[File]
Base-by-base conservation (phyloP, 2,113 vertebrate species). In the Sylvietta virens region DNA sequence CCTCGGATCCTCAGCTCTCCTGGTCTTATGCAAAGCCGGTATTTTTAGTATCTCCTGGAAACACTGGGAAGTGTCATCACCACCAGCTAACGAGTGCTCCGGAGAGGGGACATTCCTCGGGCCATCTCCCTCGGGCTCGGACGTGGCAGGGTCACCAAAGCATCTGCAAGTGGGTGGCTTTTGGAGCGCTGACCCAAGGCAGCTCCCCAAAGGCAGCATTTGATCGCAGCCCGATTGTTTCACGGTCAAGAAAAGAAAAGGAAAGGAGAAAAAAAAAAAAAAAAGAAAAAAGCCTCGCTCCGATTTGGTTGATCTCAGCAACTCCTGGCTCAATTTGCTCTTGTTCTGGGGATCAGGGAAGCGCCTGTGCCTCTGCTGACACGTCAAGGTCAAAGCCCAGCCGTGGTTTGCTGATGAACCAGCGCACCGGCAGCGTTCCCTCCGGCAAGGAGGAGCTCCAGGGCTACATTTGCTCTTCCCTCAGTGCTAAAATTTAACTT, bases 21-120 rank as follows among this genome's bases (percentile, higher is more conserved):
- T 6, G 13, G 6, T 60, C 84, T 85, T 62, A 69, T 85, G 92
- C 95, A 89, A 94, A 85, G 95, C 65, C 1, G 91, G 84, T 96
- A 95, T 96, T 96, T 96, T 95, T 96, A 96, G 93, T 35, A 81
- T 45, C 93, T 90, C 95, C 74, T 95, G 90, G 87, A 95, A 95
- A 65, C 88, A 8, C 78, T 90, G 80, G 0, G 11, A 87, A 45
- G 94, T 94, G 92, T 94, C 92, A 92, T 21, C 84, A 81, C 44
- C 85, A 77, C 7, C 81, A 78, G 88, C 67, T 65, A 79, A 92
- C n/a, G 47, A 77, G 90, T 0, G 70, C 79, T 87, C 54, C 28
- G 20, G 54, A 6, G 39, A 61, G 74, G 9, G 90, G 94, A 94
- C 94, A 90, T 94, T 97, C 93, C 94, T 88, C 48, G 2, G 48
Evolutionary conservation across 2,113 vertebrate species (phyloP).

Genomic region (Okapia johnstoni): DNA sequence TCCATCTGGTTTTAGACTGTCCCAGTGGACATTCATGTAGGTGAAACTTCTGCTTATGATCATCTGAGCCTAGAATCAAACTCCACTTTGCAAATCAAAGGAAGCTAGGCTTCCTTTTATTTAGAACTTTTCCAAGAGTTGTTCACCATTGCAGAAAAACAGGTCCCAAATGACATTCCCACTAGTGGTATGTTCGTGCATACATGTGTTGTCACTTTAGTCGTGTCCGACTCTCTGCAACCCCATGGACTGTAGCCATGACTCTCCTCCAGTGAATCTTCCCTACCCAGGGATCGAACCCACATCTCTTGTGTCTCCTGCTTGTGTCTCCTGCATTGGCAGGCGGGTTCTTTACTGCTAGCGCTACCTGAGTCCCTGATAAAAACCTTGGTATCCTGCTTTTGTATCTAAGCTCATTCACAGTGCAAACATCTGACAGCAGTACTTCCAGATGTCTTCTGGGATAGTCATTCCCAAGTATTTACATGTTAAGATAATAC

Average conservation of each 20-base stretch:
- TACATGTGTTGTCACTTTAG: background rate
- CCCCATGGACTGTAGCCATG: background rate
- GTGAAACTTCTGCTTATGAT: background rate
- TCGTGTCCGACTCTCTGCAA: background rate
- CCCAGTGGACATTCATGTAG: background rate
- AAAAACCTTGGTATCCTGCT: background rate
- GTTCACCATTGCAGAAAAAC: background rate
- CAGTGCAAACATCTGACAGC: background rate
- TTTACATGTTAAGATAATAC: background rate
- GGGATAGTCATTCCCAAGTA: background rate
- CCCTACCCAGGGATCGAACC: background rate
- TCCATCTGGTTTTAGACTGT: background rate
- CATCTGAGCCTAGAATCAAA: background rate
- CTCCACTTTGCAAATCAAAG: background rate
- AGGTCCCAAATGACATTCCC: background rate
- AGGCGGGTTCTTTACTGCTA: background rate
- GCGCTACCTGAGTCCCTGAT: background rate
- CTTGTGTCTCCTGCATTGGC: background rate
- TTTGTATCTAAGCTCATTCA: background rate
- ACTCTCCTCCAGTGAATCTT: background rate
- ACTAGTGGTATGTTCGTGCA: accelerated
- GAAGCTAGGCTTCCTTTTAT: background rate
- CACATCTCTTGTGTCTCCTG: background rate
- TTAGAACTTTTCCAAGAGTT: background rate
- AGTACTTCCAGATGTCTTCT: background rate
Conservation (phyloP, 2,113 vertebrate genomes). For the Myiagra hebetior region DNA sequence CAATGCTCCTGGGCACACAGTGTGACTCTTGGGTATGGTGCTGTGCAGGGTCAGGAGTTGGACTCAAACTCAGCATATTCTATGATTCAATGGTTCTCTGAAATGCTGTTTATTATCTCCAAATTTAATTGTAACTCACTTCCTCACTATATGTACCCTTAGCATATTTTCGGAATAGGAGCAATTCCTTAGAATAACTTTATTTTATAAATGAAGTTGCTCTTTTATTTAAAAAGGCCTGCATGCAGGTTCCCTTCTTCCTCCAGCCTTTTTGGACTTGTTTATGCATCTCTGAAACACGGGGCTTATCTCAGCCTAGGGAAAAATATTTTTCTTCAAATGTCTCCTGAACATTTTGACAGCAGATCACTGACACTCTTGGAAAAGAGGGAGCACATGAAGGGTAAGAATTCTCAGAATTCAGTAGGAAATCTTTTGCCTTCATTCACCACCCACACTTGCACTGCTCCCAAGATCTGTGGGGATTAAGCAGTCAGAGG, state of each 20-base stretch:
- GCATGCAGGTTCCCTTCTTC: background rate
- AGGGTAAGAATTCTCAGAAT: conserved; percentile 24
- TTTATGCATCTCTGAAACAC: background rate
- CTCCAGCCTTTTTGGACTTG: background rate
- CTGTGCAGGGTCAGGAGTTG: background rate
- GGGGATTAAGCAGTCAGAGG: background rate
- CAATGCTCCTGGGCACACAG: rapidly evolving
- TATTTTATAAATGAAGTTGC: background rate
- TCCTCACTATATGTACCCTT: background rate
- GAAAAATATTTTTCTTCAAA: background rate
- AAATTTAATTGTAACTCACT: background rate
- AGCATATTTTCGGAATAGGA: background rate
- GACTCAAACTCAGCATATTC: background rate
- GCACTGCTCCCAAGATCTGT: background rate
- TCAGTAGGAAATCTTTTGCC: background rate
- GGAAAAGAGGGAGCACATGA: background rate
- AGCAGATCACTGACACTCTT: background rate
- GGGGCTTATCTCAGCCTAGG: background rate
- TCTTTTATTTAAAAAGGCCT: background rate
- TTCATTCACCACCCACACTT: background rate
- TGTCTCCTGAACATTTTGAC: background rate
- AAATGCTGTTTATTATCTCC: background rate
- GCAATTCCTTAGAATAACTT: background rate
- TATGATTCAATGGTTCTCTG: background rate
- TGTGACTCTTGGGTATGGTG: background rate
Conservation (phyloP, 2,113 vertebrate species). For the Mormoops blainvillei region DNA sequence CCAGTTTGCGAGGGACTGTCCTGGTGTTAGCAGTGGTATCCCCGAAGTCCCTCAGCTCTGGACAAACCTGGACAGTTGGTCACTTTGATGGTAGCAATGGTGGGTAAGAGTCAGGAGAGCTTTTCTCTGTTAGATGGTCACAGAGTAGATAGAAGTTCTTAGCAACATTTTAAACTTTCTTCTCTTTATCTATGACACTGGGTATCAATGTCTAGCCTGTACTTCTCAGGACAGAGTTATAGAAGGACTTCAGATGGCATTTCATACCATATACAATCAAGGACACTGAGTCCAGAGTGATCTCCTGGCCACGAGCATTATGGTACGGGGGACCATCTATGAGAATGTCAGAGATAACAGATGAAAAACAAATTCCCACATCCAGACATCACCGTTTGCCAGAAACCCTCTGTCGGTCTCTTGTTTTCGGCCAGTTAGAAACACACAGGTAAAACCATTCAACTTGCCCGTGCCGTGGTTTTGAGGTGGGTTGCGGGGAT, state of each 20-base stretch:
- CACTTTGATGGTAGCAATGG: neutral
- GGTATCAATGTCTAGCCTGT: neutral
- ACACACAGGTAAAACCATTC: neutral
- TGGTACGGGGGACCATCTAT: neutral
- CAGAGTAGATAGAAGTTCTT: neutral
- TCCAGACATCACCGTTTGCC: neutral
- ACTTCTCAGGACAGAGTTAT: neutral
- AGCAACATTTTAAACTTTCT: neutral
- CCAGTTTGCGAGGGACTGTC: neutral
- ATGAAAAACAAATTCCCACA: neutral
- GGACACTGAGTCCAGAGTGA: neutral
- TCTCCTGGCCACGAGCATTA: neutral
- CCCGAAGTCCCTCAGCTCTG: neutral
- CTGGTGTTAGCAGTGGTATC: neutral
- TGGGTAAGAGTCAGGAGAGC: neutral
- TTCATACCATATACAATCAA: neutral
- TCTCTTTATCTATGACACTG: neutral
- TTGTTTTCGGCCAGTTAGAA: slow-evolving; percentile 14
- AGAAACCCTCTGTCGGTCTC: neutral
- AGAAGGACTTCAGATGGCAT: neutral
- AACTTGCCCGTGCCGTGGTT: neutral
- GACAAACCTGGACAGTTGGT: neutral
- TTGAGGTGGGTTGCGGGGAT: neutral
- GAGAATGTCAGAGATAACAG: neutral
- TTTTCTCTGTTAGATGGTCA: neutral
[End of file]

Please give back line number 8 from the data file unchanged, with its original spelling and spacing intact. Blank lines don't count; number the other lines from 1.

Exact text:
- C 85, A 77, C 7, C 81, A 78, G 88, C 67, T 65, A 79, A 92